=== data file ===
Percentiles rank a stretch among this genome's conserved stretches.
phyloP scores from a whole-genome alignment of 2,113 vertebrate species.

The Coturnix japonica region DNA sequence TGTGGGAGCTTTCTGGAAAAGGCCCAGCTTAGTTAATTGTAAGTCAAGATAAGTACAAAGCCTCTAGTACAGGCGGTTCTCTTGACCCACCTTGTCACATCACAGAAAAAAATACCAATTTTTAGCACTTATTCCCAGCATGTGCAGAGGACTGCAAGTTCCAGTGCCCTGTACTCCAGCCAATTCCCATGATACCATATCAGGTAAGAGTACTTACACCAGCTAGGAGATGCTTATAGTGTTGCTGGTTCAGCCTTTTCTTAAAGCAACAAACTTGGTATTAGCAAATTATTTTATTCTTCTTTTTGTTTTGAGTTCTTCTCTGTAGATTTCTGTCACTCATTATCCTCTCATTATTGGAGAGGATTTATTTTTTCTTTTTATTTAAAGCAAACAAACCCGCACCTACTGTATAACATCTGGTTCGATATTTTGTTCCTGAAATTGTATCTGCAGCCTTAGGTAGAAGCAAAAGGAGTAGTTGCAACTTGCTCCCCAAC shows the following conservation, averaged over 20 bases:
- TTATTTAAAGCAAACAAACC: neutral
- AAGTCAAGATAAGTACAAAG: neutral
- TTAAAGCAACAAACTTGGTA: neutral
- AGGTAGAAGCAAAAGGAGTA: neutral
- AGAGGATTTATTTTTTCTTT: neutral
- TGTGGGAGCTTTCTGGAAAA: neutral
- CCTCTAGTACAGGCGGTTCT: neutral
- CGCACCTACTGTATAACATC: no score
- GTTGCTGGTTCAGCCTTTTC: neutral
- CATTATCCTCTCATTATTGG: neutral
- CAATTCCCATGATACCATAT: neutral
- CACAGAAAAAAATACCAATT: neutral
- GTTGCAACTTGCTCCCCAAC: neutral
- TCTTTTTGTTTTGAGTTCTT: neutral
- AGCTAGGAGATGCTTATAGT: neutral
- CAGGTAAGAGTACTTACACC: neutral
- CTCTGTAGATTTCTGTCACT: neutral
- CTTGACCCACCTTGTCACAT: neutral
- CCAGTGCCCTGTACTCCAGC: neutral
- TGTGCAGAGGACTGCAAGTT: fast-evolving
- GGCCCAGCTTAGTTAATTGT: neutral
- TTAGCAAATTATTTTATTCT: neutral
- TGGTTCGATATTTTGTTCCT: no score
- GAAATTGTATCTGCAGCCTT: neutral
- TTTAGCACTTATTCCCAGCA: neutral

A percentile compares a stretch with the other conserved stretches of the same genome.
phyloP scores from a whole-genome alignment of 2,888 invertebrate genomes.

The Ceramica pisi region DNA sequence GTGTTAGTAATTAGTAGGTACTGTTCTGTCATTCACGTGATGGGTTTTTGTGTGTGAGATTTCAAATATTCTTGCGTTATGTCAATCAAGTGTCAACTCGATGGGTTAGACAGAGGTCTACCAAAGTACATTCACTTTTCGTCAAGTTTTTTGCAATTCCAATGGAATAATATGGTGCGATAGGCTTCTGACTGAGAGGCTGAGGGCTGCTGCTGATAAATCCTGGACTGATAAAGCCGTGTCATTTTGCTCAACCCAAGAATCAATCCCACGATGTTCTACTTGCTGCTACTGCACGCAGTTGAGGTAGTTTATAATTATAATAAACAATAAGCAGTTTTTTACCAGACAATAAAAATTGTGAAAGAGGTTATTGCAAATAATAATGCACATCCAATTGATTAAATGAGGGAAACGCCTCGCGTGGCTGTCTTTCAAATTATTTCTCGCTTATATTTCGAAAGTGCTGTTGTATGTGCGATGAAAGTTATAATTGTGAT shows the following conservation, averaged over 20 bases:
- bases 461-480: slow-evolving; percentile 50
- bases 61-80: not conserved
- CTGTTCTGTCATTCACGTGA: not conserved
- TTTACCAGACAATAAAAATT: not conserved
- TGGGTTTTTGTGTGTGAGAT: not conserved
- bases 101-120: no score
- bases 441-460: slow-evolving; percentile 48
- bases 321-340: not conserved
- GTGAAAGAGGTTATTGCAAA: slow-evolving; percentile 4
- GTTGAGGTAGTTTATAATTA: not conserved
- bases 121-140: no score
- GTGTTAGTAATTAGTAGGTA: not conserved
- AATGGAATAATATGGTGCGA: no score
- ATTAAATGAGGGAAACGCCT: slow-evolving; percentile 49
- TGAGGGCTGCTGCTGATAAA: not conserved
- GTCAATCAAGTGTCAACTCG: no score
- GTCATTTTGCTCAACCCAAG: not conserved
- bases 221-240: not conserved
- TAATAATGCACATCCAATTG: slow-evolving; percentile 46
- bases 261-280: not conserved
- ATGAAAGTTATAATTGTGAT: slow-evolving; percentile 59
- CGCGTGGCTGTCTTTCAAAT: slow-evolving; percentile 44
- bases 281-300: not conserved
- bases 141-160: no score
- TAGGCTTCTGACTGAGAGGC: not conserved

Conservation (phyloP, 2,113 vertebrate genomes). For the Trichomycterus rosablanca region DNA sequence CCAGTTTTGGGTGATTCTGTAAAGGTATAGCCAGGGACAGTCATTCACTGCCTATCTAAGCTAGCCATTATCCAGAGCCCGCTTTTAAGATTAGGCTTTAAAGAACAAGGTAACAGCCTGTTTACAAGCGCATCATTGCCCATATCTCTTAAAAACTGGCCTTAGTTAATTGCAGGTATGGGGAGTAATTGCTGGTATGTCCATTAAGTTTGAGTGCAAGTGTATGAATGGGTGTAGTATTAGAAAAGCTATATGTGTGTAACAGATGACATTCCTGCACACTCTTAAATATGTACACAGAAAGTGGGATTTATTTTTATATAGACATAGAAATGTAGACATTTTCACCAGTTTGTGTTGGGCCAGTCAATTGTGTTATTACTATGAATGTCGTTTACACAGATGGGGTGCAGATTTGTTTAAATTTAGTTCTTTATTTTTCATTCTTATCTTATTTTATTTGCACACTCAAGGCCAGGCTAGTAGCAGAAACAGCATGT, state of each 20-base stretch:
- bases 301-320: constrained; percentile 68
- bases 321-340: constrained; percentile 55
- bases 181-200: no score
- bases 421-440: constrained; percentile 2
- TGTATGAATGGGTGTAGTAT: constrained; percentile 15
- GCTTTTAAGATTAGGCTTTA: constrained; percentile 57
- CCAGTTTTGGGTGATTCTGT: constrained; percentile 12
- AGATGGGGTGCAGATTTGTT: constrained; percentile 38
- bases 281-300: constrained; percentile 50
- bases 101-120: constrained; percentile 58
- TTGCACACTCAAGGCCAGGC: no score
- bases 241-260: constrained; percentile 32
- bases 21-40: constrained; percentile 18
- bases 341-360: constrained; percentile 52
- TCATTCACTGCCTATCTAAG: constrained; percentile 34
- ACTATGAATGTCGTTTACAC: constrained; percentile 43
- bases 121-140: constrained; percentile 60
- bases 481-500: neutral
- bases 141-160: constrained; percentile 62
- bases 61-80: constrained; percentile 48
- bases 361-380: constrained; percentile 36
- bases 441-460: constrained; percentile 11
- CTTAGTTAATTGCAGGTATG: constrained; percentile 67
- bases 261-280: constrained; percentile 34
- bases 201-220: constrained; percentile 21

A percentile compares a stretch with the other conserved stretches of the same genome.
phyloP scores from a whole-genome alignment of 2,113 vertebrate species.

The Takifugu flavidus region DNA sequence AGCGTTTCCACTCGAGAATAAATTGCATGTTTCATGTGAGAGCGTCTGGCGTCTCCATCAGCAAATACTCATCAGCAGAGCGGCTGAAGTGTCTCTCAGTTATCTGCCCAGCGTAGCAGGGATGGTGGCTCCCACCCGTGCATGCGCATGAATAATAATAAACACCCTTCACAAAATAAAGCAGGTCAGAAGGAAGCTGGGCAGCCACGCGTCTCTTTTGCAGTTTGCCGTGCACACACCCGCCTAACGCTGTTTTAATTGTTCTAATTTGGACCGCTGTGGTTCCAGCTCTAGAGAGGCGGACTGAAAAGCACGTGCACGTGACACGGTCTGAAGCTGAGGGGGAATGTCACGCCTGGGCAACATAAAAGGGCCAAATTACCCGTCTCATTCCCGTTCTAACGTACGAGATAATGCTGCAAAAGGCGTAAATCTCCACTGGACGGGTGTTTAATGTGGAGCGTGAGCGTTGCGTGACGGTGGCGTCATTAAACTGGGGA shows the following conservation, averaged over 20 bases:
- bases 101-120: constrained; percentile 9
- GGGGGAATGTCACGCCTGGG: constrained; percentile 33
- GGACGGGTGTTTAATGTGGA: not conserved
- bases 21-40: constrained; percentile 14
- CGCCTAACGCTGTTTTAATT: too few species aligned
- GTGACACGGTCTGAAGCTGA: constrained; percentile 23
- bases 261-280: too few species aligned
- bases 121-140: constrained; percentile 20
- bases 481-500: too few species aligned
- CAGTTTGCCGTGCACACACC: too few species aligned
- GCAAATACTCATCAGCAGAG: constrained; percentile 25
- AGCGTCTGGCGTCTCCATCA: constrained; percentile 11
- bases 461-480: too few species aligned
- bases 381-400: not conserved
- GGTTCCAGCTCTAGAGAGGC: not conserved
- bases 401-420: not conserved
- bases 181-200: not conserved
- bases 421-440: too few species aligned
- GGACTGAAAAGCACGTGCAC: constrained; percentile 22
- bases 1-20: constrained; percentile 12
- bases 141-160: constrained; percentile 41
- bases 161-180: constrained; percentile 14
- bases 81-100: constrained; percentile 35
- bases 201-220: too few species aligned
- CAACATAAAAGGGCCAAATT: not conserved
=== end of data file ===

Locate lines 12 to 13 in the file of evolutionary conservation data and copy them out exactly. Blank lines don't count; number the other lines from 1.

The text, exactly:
- GTTGCTGGTTCAGCCTTTTC: neutral
- CATTATCCTCTCATTATTGG: neutral